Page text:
SEPTEMBER 3, 2003
The movements of Juan Pablo Montoya
There are some reports in the German press suggesting that Juan Pablo Montoya may not stay next year at Williams, despite the fact that he has one more year to run on his contract.
It is believed that Montoya has already signed to drive for McLaren in 2005 and, although McLaren has signed drivers Kimi Raikkonen and David Coulthard for 2004, there appear to be attempts going on to get Montoya out of his Williams deal to let him replace Coulthard.
It has been suggested that it might be possible to get Montoya out of his Williams deal using the ruling of the European Court of Justice in December 1995 which upheld a case brought by little-known Belgian footballer Jean-Marc Bosman against the European football authorities as a result of a disputed transfer in 1990.
In that case Bosman brought his legal action against FC Liege - and later against the Belgian Football Federation and the European Football Association UEFA - on the grounds that UEFA-FIFA transfer rules had prevented his move to the French club, US Dunkerque even though his contract with Liege had expired. Bosman was not attacking the contract but rather the rule by which transfer fees were demanded by a club even when his contract had expired.
The European Court of Justice ruled that transfer fees directly affected a football player's access to employment in another EU country and so were obstacles to the free movement of workers and therefore illegal under Article 48 of the Treaty of Rome which guarantees the right of free movement for people within the Union.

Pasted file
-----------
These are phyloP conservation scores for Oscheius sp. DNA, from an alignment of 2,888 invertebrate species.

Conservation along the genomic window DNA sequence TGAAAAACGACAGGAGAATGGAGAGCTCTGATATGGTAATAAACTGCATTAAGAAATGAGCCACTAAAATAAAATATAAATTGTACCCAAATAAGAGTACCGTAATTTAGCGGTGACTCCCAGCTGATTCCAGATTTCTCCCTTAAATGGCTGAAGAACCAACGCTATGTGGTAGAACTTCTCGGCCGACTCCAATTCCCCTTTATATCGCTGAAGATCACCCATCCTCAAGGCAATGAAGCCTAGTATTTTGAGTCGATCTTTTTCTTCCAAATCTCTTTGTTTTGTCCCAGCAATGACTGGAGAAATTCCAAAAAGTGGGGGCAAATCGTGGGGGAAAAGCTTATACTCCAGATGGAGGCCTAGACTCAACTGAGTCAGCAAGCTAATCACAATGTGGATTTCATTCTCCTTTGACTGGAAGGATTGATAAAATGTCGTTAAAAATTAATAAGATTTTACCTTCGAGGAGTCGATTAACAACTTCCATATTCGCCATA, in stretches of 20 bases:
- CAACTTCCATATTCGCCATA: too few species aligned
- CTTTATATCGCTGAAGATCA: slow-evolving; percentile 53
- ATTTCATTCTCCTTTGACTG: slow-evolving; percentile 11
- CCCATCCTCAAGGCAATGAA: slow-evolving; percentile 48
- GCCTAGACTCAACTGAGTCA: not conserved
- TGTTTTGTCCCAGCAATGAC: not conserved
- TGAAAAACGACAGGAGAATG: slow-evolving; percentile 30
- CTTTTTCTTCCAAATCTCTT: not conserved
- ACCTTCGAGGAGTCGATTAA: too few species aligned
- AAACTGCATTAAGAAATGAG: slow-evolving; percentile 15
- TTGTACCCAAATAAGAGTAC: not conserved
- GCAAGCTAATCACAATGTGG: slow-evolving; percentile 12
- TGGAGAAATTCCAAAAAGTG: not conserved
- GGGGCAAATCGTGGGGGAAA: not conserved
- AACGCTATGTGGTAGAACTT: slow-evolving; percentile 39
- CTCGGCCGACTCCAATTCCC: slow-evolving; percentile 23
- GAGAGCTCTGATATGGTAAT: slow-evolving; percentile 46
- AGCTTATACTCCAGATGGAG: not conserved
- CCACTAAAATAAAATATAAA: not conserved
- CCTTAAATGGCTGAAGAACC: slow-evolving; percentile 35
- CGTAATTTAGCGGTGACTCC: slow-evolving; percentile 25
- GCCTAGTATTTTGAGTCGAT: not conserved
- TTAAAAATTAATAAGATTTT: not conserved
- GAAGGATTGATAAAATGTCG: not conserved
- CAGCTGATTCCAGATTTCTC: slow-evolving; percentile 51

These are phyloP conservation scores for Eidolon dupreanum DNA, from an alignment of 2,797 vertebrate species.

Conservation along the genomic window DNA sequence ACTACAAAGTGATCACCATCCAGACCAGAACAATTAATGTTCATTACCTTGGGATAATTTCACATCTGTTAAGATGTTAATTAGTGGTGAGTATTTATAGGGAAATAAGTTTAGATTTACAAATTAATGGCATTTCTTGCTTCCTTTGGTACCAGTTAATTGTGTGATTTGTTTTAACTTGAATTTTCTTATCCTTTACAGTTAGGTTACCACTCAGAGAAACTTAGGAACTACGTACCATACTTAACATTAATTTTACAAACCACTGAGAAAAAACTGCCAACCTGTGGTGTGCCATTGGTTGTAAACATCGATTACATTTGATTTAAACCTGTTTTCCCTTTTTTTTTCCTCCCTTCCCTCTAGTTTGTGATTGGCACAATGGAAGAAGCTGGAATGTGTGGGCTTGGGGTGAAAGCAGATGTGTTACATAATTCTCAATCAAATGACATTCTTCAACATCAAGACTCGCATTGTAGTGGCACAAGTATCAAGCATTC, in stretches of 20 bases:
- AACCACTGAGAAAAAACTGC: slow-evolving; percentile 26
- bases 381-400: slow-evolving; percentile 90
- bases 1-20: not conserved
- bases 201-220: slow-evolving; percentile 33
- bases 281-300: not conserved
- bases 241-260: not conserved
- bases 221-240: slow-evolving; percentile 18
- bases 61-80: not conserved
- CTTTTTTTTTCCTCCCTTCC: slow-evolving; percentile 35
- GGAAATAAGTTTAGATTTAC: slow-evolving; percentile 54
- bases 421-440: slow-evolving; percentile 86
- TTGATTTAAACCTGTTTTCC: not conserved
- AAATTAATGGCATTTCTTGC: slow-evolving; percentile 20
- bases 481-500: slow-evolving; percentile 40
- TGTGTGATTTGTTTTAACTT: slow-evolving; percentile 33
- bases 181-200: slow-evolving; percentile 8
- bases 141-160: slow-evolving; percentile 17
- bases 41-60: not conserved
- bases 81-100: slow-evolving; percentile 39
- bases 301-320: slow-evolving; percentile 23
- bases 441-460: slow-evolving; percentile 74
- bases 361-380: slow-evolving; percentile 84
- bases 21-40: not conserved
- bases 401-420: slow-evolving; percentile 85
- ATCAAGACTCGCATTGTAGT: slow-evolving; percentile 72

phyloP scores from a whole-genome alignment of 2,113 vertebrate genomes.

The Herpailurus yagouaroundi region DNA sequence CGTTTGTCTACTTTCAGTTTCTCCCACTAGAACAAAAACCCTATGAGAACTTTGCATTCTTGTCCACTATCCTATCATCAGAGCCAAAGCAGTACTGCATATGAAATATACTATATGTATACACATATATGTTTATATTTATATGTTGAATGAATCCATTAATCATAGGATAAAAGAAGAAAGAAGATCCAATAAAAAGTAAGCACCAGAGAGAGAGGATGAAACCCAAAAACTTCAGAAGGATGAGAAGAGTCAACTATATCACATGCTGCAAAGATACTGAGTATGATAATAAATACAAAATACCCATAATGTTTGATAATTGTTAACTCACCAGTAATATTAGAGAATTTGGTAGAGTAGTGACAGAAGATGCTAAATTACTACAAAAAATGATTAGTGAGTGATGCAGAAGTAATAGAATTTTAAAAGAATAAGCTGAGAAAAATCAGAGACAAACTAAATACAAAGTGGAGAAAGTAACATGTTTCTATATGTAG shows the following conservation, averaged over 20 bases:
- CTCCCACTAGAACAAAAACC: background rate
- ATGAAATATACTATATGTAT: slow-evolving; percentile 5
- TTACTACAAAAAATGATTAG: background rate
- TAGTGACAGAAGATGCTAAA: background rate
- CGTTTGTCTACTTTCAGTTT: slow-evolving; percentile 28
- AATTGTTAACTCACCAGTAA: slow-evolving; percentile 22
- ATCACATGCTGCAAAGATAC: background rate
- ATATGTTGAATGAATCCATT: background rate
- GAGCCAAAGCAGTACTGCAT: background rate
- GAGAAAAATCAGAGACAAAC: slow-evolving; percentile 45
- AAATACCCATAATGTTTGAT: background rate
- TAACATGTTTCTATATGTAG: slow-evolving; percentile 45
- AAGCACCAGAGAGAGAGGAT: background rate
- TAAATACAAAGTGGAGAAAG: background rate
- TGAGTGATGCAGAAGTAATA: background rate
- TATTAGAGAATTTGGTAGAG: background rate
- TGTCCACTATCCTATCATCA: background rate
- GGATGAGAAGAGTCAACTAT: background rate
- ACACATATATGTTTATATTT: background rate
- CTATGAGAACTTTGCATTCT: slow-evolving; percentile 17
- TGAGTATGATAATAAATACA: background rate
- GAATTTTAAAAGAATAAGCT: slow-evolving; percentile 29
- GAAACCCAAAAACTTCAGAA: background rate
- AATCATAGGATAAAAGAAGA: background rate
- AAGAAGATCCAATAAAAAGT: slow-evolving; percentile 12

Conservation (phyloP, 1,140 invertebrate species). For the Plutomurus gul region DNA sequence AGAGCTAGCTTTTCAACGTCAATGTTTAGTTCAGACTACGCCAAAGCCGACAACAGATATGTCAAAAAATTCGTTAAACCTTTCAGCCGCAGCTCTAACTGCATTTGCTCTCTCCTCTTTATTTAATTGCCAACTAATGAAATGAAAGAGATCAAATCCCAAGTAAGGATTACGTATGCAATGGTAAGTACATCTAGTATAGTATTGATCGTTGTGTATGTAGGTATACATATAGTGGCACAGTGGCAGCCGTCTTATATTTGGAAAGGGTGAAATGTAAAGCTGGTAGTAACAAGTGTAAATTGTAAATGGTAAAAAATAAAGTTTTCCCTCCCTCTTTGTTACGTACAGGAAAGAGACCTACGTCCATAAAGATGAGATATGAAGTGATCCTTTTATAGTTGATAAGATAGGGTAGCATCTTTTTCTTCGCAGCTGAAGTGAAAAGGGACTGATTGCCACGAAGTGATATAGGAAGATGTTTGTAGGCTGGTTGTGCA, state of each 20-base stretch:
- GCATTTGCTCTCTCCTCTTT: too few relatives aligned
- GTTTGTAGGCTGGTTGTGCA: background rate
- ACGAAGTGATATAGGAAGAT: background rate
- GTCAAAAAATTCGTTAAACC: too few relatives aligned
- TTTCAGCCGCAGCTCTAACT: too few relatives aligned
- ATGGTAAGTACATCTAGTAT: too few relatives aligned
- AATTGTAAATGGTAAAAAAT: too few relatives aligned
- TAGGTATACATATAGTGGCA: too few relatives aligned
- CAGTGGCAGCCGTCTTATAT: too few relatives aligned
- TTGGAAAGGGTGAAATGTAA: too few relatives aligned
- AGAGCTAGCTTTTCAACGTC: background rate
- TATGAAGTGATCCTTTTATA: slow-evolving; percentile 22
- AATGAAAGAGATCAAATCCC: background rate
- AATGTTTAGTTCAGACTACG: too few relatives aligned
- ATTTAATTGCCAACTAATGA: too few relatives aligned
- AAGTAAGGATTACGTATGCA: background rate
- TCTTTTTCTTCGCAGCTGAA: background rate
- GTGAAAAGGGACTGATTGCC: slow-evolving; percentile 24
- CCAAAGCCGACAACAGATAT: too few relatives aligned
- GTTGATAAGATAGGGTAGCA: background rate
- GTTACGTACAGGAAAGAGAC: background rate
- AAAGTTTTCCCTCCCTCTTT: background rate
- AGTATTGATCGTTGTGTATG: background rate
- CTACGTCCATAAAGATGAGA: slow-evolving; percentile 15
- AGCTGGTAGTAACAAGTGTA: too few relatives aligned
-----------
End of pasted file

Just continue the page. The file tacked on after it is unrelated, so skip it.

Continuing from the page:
This is unlikely to help Montoya as he is not an EU national, he is under a contract to BMW Williams and switching to McLaren would not be a cross-border deal as both teams are headquartered in Britain.
If Montoya does not wish to fulfil his contract with Williams he can sit out next year although this would probably constitute a breach of contract and he would then have to pay Williams. Depending on the wording of the contract, Williams might be able to leave him on the sidelines as long as he is still being paid. The team could ask that Montoya pay for his release from the contract (with money presumably being supplied by McLaren). This is not logical, however, as moving to what appears to be a less competitive team simply because there is more money available will brand Montoya with the wrong reputation.
There are also other issues involved as McLaren would also need to organize a settlement with Coulthard and there must come a point at which signing Montoya does not make financial sense if too much money is needed to achieve his release.
In such circumstances Williams would need to find a new driver but with third driver Marc Gene up to speed in testing and keeping sharp by racing in Formula Nissan, there is an immediate alternative for the Grove team.
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